Olympia AST Touring Jacket And Fasst Company Torque Wrench Kit

Olympia Ast Touring Jacket $299
I recently found myself riding from Seattle to Kelowna, British Columbia without having all my regular gear along, so I turned to Lisa Micone from Seattle Cycle Center for a jacket recommendation. She manages the shop and caters to hard-core riders who regularly brave the elements in the Pac Northwest. So when she suggested the Olympia gear, I listened.

Lisa guided me to the company's top-of-the-line touring jacket, the AST. The jacket features the latest bells and whistles-a waterproof membrane behind a 500- and 2000-denier Cordura exterior, a removable Thermolite liner, extensive zippered vents, and built-in body armor. It also has nice details like reflective piping and eight pockets.

The AST worked well in sun, rain and cold. With the liner in and only a light short-sleeve shirt underneath, the jacket is warm enough for cruising in 55-degree weather. Take the liner out and open the zippered vents and it is comfortable in 90-degree heat. The rain sealing was impeccable and I stayed dry during three hours of hard rain.

The high collar kept the cool air and rain out, and has a felt lining so it doesn't rub your neck. The liner fastens at the sleeves and neck, and doesn't move when you take the jacket off. The zipper was a little sticky on mine and occasionally was hard to zip up.

The jacket was comfortable as could be on a Concours 14, but a niggle came up when I wore it at home on my Lucky Explorer. The bike sits upright and, when I have the jacket on without the liner, it bunches up a little oddly around the chest and neck. I also had trouble stuffing my Zumo GPS unit through the small pocket opening on the front of the jacket.

The bottom line is this is a great jacket that offers all-weather protection for a reasonable price. -Lee Klancher

Fasst Company Torque Wrench Kit $293
Like any other threaded fastener a spoke works best when it's properly tensioned. When the pull of each spoke is equal and set to the proper torque, the wheel maintains its shape and structural integrity. When the spokes are loose it doesn't, it's as simple as that. Periodically checking the spokes solves part of the problem, but the other side of the coin is applying the correct tensioning force, or torque, to them. Like my friend Art says, "tight is tight, too tight is broken," and that's particularly true when we're discussing spokes.

Over or unevenly tightened spokes pull the rim out of true and are often more likely to break under strain than ones that are properly tensioned or even loose. Loose spokes don't support the rim very well, which allows it to come out of true, and may snap if the wheel takes a sudden impact. Applying the correct torque to the spoke nipple with a traditional spoke wrench involves a lot of practice, and yes, some Kentucky windage, and in the end it's only a very experienced hand that knows when tight is tight.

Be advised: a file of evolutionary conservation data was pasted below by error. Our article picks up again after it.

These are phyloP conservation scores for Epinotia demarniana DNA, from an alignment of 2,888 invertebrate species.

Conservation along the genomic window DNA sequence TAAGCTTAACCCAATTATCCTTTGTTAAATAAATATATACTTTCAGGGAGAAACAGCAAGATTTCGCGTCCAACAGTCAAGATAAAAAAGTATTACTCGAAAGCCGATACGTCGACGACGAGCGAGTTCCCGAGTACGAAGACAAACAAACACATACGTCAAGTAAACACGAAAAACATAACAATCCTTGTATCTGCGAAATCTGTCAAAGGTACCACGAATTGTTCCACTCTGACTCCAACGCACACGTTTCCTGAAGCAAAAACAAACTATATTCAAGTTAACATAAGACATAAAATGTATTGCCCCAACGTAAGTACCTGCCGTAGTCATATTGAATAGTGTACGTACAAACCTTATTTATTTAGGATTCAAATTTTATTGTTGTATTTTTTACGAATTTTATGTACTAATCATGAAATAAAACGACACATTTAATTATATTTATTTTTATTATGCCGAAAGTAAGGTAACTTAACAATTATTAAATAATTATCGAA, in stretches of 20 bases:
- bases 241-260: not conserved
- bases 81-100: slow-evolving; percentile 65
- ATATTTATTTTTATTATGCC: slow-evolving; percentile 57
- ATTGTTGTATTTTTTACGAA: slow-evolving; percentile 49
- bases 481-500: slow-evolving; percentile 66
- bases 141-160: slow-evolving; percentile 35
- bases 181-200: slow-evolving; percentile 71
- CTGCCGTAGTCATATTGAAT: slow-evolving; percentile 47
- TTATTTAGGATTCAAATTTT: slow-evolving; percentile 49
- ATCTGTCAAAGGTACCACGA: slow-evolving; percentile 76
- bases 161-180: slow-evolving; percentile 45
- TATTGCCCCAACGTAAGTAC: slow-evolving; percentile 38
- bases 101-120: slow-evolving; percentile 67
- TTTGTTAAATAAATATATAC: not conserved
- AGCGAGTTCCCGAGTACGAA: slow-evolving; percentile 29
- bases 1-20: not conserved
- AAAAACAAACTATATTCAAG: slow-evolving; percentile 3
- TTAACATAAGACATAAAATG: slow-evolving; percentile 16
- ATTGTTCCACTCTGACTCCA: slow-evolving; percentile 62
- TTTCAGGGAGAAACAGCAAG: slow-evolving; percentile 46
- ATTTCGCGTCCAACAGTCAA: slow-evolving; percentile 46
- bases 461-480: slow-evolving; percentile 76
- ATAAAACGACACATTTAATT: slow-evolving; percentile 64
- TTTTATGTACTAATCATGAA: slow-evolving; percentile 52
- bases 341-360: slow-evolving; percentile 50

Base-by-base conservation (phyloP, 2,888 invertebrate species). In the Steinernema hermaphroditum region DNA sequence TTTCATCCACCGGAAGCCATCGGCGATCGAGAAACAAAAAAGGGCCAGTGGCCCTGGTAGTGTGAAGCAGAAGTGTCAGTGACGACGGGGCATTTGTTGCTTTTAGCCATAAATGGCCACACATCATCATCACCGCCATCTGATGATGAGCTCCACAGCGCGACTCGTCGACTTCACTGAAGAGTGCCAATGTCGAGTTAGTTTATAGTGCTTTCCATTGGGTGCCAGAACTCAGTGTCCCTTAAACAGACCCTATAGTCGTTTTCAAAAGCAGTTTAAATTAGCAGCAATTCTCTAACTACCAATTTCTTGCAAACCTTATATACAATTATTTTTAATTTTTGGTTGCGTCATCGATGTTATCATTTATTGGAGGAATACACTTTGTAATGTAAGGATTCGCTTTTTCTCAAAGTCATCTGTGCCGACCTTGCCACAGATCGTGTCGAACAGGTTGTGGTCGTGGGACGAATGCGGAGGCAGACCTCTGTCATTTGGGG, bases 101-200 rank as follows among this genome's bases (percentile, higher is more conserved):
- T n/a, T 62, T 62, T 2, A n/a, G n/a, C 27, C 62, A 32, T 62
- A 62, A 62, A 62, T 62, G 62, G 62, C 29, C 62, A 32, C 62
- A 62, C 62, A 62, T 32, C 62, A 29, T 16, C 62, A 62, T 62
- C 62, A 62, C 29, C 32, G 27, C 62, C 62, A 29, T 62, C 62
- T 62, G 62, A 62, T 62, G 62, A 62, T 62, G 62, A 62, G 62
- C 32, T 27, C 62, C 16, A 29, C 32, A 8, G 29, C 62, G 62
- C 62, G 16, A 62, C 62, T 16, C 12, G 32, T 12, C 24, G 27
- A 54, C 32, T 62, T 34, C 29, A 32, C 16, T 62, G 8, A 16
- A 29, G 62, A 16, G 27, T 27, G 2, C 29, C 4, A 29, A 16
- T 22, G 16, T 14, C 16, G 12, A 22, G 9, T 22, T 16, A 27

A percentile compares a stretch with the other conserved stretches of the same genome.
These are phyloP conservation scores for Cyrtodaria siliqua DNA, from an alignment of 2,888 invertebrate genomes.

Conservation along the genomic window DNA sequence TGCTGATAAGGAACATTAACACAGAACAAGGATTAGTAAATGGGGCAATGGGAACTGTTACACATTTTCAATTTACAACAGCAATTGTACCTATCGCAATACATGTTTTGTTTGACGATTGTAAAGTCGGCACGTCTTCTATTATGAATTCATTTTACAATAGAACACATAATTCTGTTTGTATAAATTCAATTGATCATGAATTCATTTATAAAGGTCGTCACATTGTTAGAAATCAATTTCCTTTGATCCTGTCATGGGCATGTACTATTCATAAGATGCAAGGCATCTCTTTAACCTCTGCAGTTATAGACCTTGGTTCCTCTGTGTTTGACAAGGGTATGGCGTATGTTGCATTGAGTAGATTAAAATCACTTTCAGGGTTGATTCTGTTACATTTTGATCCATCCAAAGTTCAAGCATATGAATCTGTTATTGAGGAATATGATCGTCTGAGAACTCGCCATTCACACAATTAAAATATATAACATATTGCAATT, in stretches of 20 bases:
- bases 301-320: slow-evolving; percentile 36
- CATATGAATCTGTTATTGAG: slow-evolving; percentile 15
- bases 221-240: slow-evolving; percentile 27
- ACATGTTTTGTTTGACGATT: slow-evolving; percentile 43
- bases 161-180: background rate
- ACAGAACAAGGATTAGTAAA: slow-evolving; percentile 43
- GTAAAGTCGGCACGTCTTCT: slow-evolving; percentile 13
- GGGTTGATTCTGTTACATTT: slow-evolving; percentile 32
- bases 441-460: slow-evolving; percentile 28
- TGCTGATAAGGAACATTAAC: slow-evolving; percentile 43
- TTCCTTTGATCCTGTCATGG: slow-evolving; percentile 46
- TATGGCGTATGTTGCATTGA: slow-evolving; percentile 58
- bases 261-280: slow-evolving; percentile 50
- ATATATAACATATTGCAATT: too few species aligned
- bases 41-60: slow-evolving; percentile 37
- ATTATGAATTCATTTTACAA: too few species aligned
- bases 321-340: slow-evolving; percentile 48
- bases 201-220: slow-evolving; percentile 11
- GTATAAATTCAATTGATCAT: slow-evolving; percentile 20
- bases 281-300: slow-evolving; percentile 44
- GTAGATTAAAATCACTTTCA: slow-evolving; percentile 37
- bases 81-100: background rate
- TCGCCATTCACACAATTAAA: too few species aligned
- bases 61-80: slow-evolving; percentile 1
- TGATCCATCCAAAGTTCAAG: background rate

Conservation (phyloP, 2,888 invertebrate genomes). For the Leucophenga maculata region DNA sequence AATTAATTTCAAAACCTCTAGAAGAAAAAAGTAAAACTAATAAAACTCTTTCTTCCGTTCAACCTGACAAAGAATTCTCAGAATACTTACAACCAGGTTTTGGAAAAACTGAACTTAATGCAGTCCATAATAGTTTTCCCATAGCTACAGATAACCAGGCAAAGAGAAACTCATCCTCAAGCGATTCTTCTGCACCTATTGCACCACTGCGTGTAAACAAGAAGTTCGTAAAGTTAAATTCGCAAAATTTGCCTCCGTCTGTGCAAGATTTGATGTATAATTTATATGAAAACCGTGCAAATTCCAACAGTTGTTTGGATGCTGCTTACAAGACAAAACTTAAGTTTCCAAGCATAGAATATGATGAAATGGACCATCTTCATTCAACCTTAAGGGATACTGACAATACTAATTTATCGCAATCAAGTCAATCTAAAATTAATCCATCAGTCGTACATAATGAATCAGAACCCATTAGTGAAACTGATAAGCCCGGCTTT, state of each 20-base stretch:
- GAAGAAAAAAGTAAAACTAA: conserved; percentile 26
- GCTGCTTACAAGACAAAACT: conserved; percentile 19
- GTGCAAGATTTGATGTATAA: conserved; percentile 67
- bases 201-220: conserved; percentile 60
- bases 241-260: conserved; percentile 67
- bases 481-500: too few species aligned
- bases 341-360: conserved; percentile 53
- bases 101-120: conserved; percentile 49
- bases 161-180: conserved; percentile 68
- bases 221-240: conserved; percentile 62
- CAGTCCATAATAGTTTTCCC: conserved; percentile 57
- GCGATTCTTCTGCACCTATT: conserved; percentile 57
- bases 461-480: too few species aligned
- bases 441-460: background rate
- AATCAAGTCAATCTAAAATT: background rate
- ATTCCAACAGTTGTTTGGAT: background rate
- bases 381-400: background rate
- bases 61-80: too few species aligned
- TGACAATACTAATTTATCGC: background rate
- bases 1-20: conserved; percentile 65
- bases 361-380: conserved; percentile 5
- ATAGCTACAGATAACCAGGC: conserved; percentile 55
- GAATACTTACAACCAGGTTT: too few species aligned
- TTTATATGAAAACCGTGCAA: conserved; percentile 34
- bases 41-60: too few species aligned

The guys at Fasst Company don't like guess work, which is why they offer what I think is the best spoke torque wrench kit on the market.

The kit contains an adjustable clicker type torque wrench (20-60 inch pounds) and a dozen spoke nipple wrenches, ranging in size from 4.0 to 7.4 mm, a spline drive (popular on dirt bike spokes) is also included. Everything is neatly packaged in a hard plastic case and includes easy to follow instructions.

All the components are US made and, at the risk of sounding jingoistic, are extraordinarily well done. The torque wrench uses a micrometer-style adjuster that's smooth as a pair of silk...well use your imagination here, but it's smooth. The black, gun coat-type finish should protect the thing for a lifetime and the wrench heads are precision ground to perfectly fit the nipples and prevent rounding them off.

In the event that something does go amiss, the wrench carries a lifetime warranty and if it ever needs it, Fasst Company will recalibrate the wrench for a nominal $10.00 shipping fee. As an aside, I've been using an earlier version Fasst Company torque wrench to maintain the wheels on my off-road bike for the last 8 years or so, and it's still as accurate as the day I bought it.

I've never liked truing wheels, and in honesty my Fasst Company torque wrench hasn't changed that, but I can say that it's made wheel truing a whole lot easier and faster, which is just as good, and removed all of the guess work, which is even better. In fact Fasst Company will be glad to provide any tech info you need over the phone should you run into a problem.

The kit retails for $293 which may be a little dear for the casual home mechanic, but you can buy the torque wrench alone for $138 and heads for $13 each, which is certainly reasonable compared to what you'll pay at the local shop to have the wheel trued. -Mark Zimmerman


4 Stars